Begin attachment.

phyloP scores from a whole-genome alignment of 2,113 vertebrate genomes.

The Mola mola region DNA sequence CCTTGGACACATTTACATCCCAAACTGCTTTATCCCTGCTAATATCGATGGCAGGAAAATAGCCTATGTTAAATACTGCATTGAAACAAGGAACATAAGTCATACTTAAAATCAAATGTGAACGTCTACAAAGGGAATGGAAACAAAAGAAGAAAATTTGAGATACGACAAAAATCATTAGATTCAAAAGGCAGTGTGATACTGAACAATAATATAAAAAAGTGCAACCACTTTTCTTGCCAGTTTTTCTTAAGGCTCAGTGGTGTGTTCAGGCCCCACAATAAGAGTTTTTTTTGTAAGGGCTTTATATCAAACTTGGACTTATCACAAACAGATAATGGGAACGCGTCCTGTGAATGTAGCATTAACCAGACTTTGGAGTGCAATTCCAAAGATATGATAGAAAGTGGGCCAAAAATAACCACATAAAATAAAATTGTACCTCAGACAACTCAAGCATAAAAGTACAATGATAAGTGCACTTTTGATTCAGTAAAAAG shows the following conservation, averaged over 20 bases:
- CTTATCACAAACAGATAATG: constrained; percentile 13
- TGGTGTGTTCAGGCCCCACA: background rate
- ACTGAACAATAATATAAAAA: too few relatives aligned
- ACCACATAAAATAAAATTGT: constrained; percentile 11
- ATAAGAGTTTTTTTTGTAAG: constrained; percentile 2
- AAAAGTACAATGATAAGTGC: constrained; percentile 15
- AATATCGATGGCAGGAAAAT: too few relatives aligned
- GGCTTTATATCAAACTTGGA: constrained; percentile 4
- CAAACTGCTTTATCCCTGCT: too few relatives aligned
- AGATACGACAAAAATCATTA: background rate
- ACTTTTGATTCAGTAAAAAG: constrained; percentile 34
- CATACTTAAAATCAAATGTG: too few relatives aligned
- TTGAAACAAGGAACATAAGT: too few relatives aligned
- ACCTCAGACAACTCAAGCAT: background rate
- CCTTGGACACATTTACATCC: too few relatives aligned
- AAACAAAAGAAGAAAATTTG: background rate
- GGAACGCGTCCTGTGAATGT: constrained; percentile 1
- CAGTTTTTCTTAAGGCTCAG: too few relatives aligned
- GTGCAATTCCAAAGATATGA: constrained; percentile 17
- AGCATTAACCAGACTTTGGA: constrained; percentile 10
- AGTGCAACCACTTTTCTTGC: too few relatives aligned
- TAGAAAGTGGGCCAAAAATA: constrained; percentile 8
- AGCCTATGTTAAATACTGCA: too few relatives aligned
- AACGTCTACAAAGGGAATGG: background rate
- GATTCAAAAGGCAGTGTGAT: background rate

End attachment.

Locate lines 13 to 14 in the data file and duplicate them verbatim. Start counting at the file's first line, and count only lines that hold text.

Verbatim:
- ACTTTTGATTCAGTAAAAAG: constrained; percentile 34
- CATACTTAAAATCAAATGTG: too few relatives aligned